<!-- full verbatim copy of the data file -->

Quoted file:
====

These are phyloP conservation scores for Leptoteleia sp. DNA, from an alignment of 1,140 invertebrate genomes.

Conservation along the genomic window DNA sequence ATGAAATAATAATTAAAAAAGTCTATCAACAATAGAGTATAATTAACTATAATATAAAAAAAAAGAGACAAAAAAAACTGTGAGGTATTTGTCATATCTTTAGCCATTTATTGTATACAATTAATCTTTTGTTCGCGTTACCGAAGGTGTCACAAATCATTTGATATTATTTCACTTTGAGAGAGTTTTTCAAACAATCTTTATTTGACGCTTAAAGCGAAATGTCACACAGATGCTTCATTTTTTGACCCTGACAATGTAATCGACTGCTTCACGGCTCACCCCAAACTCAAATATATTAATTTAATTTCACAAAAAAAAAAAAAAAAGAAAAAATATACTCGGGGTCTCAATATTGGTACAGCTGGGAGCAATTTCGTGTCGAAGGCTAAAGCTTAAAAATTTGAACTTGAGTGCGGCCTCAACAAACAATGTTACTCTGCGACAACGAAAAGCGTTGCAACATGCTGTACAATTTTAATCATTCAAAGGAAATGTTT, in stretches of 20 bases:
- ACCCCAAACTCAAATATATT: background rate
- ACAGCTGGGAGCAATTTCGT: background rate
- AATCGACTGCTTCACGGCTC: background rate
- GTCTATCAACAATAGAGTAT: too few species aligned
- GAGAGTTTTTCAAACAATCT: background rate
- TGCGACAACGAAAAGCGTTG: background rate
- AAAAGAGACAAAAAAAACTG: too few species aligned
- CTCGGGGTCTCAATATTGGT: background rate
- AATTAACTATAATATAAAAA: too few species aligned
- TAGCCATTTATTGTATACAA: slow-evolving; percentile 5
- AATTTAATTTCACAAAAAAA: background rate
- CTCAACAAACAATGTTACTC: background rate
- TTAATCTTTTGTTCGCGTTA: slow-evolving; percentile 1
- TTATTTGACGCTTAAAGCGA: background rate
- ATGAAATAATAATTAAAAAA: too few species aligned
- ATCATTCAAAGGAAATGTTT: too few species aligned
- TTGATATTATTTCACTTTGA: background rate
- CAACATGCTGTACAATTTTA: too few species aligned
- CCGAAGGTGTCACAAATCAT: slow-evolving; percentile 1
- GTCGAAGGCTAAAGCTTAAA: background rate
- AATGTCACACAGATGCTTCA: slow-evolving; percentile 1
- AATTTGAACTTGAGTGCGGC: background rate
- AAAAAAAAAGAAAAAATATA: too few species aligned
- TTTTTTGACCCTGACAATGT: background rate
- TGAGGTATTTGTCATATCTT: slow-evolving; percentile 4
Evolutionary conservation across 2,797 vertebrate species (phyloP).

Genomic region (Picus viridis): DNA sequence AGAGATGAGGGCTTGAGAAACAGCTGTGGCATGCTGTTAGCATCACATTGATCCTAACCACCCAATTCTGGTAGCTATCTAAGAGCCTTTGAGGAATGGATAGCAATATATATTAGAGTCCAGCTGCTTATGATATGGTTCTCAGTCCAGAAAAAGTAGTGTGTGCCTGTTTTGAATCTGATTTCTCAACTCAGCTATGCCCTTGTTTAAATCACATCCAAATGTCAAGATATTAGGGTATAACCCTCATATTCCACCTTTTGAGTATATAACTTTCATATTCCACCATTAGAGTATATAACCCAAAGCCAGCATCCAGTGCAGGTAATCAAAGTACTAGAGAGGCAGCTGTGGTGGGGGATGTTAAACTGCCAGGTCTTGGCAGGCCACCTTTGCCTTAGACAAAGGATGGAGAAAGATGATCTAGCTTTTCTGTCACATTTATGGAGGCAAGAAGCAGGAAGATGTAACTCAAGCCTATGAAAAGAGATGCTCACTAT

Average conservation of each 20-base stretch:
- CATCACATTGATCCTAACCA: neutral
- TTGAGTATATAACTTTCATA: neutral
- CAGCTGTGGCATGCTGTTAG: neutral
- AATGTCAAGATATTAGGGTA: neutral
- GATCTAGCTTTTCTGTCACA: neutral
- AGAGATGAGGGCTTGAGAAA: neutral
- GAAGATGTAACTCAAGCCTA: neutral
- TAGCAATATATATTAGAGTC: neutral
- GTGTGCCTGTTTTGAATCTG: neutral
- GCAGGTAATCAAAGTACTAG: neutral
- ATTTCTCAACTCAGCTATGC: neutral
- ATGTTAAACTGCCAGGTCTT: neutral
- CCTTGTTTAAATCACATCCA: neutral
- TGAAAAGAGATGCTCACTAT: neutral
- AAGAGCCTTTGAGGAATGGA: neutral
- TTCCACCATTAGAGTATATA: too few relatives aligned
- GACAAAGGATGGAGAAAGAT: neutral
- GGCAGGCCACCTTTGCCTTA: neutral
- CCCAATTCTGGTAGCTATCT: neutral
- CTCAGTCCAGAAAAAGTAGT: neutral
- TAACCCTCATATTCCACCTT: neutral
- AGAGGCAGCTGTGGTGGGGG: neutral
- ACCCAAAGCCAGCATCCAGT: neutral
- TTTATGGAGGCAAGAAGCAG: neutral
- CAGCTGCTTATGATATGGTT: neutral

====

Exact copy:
These are phyloP conservation scores for Leptoteleia sp. DNA, from an alignment of 1,140 invertebrate genomes.

Conservation along the genomic window DNA sequence ATGAAATAATAATTAAAAAAGTCTATCAACAATAGAGTATAATTAACTATAATATAAAAAAAAAGAGACAAAAAAAACTGTGAGGTATTTGTCATATCTTTAGCCATTTATTGTATACAATTAATCTTTTGTTCGCGTTACCGAAGGTGTCACAAATCATTTGATATTATTTCACTTTGAGAGAGTTTTTCAAACAATCTTTATTTGACGCTTAAAGCGAAATGTCACACAGATGCTTCATTTTTTGACCCTGACAATGTAATCGACTGCTTCACGGCTCACCCCAAACTCAAATATATTAATTTAATTTCACAAAAAAAAAAAAAAAAGAAAAAATATACTCGGGGTCTCAATATTGGTACAGCTGGGAGCAATTTCGTGTCGAAGGCTAAAGCTTAAAAATTTGAACTTGAGTGCGGCCTCAACAAACAATGTTACTCTGCGACAACGAAAAGCGTTGCAACATGCTGTACAATTTTAATCATTCAAAGGAAATGTTT, in stretches of 20 bases:
- ACCCCAAACTCAAATATATT: background rate
- ACAGCTGGGAGCAATTTCGT: background rate
- AATCGACTGCTTCACGGCTC: background rate
- GTCTATCAACAATAGAGTAT: too few species aligned
- GAGAGTTTTTCAAACAATCT: background rate
- TGCGACAACGAAAAGCGTTG: background rate
- AAAAGAGACAAAAAAAACTG: too few species aligned
- CTCGGGGTCTCAATATTGGT: background rate
- AATTAACTATAATATAAAAA: too few species aligned
- TAGCCATTTATTGTATACAA: slow-evolving; percentile 5
- AATTTAATTTCACAAAAAAA: background rate
- CTCAACAAACAATGTTACTC: background rate
- TTAATCTTTTGTTCGCGTTA: slow-evolving; percentile 1
- TTATTTGACGCTTAAAGCGA: background rate
- ATGAAATAATAATTAAAAAA: too few species aligned
- ATCATTCAAAGGAAATGTTT: too few species aligned
- TTGATATTATTTCACTTTGA: background rate
- CAACATGCTGTACAATTTTA: too few species aligned
- CCGAAGGTGTCACAAATCAT: slow-evolving; percentile 1
- GTCGAAGGCTAAAGCTTAAA: background rate
- AATGTCACACAGATGCTTCA: slow-evolving; percentile 1
- AATTTGAACTTGAGTGCGGC: background rate
- AAAAAAAAAGAAAAAATATA: too few species aligned
- TTTTTTGACCCTGACAATGT: background rate
- TGAGGTATTTGTCATATCTT: slow-evolving; percentile 4
Evolutionary conservation across 2,797 vertebrate species (phyloP).

Genomic region (Picus viridis): DNA sequence AGAGATGAGGGCTTGAGAAACAGCTGTGGCATGCTGTTAGCATCACATTGATCCTAACCACCCAATTCTGGTAGCTATCTAAGAGCCTTTGAGGAATGGATAGCAATATATATTAGAGTCCAGCTGCTTATGATATGGTTCTCAGTCCAGAAAAAGTAGTGTGTGCCTGTTTTGAATCTGATTTCTCAACTCAGCTATGCCCTTGTTTAAATCACATCCAAATGTCAAGATATTAGGGTATAACCCTCATATTCCACCTTTTGAGTATATAACTTTCATATTCCACCATTAGAGTATATAACCCAAAGCCAGCATCCAGTGCAGGTAATCAAAGTACTAGAGAGGCAGCTGTGGTGGGGGATGTTAAACTGCCAGGTCTTGGCAGGCCACCTTTGCCTTAGACAAAGGATGGAGAAAGATGATCTAGCTTTTCTGTCACATTTATGGAGGCAAGAAGCAGGAAGATGTAACTCAAGCCTATGAAAAGAGATGCTCACTAT

Average conservation of each 20-base stretch:
- CATCACATTGATCCTAACCA: neutral
- TTGAGTATATAACTTTCATA: neutral
- CAGCTGTGGCATGCTGTTAG: neutral
- AATGTCAAGATATTAGGGTA: neutral
- GATCTAGCTTTTCTGTCACA: neutral
- AGAGATGAGGGCTTGAGAAA: neutral
- GAAGATGTAACTCAAGCCTA: neutral
- TAGCAATATATATTAGAGTC: neutral
- GTGTGCCTGTTTTGAATCTG: neutral
- GCAGGTAATCAAAGTACTAG: neutral
- ATTTCTCAACTCAGCTATGC: neutral
- ATGTTAAACTGCCAGGTCTT: neutral
- CCTTGTTTAAATCACATCCA: neutral
- TGAAAAGAGATGCTCACTAT: neutral
- AAGAGCCTTTGAGGAATGGA: neutral
- TTCCACCATTAGAGTATATA: too few relatives aligned
- GACAAAGGATGGAGAAAGAT: neutral
- GGCAGGCCACCTTTGCCTTA: neutral
- CCCAATTCTGGTAGCTATCT: neutral
- CTCAGTCCAGAAAAAGTAGT: neutral
- TAACCCTCATATTCCACCTT: neutral
- AGAGGCAGCTGTGGTGGGGG: neutral
- ACCCAAAGCCAGCATCCAGT: neutral
- TTTATGGAGGCAAGAAGCAG: neutral
- CAGCTGCTTATGATATGGTT: neutral